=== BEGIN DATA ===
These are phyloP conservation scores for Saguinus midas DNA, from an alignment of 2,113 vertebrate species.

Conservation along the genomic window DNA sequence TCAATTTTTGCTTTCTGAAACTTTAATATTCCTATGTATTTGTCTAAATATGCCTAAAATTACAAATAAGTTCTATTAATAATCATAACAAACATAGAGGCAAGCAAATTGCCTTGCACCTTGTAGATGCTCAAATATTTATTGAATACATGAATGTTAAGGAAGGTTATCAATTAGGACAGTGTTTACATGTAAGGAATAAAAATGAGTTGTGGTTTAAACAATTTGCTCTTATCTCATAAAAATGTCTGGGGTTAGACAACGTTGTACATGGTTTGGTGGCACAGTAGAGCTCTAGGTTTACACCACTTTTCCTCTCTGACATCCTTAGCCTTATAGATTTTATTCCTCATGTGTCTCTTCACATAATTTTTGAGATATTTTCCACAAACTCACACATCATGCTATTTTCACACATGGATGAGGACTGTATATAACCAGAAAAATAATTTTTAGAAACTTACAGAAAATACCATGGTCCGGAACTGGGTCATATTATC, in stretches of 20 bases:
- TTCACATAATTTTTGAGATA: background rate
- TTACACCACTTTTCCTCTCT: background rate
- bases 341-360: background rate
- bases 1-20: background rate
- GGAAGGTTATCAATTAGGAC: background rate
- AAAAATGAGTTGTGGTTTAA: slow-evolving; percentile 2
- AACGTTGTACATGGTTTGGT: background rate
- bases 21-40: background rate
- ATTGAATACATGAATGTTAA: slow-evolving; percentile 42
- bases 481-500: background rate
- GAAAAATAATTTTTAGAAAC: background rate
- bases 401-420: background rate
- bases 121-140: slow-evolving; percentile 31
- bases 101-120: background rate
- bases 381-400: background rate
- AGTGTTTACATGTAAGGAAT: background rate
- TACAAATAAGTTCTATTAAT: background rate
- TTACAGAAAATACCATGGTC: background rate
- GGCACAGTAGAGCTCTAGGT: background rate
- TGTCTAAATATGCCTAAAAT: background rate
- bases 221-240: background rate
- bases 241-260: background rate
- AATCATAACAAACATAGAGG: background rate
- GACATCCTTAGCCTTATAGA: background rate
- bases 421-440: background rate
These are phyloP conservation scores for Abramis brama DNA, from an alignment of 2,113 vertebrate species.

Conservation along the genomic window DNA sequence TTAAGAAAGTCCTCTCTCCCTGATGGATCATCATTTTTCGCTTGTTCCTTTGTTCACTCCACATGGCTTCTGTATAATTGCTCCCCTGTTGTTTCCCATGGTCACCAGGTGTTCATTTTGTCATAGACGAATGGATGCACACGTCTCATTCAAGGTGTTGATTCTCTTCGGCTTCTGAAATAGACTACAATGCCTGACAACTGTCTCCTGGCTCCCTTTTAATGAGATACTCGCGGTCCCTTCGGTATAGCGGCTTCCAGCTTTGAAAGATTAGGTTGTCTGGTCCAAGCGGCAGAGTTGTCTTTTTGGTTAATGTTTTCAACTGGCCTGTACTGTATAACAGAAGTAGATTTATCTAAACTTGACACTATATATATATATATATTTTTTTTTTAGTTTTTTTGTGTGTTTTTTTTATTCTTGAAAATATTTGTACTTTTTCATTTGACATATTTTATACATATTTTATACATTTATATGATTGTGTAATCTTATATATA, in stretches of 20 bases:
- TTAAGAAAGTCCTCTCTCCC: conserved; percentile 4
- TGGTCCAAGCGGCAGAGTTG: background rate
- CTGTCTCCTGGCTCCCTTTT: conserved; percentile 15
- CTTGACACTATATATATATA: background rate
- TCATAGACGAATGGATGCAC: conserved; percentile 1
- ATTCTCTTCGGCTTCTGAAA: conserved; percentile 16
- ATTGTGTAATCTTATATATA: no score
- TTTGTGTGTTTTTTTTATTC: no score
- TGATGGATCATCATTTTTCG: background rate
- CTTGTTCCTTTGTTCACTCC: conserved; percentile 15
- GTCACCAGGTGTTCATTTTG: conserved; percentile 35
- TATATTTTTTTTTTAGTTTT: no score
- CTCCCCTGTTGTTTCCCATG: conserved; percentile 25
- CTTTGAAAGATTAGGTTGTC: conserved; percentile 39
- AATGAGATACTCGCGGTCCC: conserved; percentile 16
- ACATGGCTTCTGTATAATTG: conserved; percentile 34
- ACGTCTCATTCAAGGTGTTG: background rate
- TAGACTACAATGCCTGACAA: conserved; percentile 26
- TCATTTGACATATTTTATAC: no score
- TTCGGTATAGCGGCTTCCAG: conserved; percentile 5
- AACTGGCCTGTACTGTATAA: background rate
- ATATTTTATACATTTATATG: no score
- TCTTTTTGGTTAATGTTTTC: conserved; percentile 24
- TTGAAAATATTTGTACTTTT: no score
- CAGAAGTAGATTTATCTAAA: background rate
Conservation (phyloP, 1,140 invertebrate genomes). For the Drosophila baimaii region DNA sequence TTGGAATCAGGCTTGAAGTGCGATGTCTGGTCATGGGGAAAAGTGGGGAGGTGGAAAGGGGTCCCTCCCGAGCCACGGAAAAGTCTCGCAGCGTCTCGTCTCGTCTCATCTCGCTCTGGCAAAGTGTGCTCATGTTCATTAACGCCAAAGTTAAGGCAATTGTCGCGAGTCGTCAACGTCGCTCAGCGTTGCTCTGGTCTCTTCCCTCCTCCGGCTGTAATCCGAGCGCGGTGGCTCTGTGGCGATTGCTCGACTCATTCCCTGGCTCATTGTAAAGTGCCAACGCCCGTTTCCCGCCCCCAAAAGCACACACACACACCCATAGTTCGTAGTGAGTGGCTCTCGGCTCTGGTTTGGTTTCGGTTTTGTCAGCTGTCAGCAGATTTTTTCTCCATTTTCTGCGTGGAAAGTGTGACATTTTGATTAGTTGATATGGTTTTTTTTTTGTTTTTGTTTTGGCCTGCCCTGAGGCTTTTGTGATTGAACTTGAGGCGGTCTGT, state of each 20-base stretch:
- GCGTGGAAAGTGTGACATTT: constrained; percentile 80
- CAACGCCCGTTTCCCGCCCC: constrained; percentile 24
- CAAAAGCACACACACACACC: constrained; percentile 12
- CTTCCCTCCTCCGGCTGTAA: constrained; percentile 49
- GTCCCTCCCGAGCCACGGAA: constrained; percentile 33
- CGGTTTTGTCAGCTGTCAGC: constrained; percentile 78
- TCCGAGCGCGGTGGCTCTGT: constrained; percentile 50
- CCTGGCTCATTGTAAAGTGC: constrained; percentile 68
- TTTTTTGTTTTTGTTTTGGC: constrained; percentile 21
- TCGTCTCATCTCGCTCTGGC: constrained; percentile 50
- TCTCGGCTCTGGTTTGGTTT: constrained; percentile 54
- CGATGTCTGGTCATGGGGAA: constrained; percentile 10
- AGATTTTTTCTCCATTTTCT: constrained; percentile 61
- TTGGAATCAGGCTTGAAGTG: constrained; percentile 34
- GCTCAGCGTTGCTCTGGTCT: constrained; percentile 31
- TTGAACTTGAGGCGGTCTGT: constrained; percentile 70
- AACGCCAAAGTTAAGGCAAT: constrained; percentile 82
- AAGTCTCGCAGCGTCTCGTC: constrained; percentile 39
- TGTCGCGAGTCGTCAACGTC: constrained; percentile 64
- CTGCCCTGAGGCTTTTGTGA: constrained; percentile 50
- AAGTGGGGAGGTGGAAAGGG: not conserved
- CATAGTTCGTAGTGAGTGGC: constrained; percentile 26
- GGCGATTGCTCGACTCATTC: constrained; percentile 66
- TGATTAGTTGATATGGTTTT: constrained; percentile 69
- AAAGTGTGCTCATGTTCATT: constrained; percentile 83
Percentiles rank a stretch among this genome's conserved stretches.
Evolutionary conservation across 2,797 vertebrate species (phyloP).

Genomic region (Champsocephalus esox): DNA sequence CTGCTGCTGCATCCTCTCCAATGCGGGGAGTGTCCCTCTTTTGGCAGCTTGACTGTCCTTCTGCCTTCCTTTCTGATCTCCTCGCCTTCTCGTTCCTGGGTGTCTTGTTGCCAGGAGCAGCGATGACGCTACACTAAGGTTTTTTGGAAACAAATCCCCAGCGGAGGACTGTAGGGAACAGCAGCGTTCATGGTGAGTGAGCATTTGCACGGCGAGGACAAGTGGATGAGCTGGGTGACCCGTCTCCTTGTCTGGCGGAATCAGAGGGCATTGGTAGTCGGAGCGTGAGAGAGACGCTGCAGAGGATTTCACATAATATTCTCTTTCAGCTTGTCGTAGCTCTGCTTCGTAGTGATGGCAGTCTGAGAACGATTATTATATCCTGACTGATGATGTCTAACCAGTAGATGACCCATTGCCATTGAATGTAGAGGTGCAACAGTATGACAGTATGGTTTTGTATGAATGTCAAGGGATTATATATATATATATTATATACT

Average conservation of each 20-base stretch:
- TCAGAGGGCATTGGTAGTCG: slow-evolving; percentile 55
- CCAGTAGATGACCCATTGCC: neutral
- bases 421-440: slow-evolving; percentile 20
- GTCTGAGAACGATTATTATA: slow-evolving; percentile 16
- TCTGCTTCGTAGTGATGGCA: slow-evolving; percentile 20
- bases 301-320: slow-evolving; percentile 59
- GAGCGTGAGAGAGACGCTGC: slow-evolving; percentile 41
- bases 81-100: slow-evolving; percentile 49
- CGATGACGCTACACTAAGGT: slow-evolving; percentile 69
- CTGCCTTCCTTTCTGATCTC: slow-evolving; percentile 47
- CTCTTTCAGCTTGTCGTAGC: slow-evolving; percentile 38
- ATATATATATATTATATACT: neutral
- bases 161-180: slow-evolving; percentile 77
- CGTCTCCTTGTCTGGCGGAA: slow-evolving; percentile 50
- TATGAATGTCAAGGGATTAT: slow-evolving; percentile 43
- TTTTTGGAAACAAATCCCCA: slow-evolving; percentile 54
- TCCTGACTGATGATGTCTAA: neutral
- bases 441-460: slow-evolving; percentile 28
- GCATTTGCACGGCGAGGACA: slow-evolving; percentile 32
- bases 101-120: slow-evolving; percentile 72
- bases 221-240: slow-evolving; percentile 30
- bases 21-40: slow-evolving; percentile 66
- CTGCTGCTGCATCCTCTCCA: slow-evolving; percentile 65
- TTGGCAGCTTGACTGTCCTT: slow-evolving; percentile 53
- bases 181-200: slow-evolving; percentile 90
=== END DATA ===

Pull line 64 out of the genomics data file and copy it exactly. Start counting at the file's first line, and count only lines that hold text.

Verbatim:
- TTTTTTGTTTTTGTTTTGGC: constrained; percentile 21